0 slots available
$110.00
1:00pm - 3:00pm
Freight & Salvage Coffeehouse, Berkeley

From the Tea Party to the Alt-Right

Lawrence Rosenthal

Fundamental to Donald Trump’s victory in the 2016 election was the migration of the Republican Party’s right-wing populist base from the Tea Party to Trump’s anti-immigrant nationalism. This course analyzes the Tea Party’s strengths and its internal tensions. Trump’s presidential campaign and his administration successfully mined those tensions. Understanding the Trump movement and the alt-right will involve looking at the nature and varieties of populism and the circumstances—economic and cultural—that galvanized his base of support. We will also consider the Republican establishment’s movement from opposition to accommodation to Trump, his politics, and his style.

153 slots available
$110.00

Thursday, Starts June 7

10:00am - 12:00pm
University Hall Room 41B, Berkeley

iPhoneography

Laura (Yoni) Mayeri

Discover how to turn your snapshots into extraordinary photographs using your iPhone. Learn how to expertly capture images, edit and create photographs using solely your iPhone, gain inspiration to find your creative vision, and expand your technical knowledge. By the end of this workshop, you will have answers to your questions about the ins and outs of photography with your iPhone.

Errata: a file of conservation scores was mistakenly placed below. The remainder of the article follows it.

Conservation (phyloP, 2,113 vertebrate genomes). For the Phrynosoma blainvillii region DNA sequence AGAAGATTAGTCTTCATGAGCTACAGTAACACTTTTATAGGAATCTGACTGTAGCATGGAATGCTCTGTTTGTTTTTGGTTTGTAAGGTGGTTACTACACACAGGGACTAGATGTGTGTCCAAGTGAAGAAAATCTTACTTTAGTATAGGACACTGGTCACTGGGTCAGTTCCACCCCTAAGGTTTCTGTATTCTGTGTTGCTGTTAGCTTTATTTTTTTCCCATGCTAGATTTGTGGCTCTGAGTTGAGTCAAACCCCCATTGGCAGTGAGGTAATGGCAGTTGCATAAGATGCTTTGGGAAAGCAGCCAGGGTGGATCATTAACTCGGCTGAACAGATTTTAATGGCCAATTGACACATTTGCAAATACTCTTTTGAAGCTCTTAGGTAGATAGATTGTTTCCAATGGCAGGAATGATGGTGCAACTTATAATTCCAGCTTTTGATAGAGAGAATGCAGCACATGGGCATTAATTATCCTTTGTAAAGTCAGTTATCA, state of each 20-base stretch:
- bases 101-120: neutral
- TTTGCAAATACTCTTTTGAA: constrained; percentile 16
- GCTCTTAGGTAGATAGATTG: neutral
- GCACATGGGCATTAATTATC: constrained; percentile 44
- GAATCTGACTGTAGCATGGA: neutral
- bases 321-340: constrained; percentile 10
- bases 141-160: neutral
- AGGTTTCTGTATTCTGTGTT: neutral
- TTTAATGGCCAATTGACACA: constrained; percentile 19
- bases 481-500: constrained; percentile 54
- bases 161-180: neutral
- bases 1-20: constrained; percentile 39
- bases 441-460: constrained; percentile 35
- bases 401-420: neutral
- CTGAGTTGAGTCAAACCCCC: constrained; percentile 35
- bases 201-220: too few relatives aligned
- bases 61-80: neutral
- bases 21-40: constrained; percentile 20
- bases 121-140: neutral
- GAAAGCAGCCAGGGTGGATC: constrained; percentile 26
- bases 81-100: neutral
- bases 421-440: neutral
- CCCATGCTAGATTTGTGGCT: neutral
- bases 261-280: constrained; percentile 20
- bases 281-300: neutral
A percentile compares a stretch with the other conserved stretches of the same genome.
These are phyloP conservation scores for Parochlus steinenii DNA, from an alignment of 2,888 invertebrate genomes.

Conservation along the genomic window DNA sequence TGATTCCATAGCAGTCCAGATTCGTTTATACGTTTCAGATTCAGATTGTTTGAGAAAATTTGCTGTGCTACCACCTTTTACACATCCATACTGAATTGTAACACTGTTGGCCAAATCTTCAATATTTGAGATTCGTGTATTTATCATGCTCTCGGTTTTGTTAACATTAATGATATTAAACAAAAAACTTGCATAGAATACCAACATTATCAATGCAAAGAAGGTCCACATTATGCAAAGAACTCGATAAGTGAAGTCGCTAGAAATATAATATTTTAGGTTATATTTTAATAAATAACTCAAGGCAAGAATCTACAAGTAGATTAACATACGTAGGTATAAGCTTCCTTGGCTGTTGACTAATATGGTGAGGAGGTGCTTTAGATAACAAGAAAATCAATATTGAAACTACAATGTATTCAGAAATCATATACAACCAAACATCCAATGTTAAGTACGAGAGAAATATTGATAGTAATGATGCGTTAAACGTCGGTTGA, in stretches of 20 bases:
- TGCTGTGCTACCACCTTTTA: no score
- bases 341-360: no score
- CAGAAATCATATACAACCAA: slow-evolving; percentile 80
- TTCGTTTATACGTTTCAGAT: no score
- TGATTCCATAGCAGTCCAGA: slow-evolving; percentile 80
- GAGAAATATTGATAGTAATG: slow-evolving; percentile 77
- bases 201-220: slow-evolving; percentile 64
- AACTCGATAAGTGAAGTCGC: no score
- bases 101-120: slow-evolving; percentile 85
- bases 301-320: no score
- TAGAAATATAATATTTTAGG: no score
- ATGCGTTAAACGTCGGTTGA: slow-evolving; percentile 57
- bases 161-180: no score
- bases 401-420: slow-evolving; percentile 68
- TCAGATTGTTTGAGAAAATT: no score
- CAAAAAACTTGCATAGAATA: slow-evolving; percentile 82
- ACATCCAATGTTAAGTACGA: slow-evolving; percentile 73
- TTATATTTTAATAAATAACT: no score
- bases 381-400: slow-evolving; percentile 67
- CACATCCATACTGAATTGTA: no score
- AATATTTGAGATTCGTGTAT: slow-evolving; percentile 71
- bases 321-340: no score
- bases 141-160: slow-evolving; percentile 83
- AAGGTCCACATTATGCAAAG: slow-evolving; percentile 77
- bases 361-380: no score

0 slots available
$110.00
1:00pm - 3:00pm
University Hall Room 150, Berkeley

International History of Animation

Russell Merritt

When most of us were growing up, animation meant Disney, or Saturday mornings and super heroes. What swirled around us, barely noticed, were the brilliant international studios, and our own rich history of silent and avant-garde cartoons. In this course, we will be making up for lost time. We re-visit our best-known animation studios during their golden age: Disney, Fleischer, Warner Brothers, and UPA. But we'll be particularly interested in the alternatives to the American juggernaut, analyzing animation from Canada, Europe, Eastern Europe, Russia, and Japan, and look at how new forms of animation – including digital – have responded to both political and artistic demands of avant-garde movements.

16 slots available
$110.00
1:00pm - 3:00pm
University Hall Room 41B, Berkeley

iPhoneography

Laura (Yoni) Mayeri

Discover how to turn your snapshots into extraordinary photographs using your iPhone. Learn how to expertly capture images, edit and create photographs using solely your iPhone, gain inspiration to find your creative vision, and expand your technical knowledge. By the end of this workshop, you will have answers to your questions about the ins and outs of photography with your iPhone.

0 slots available
$110.00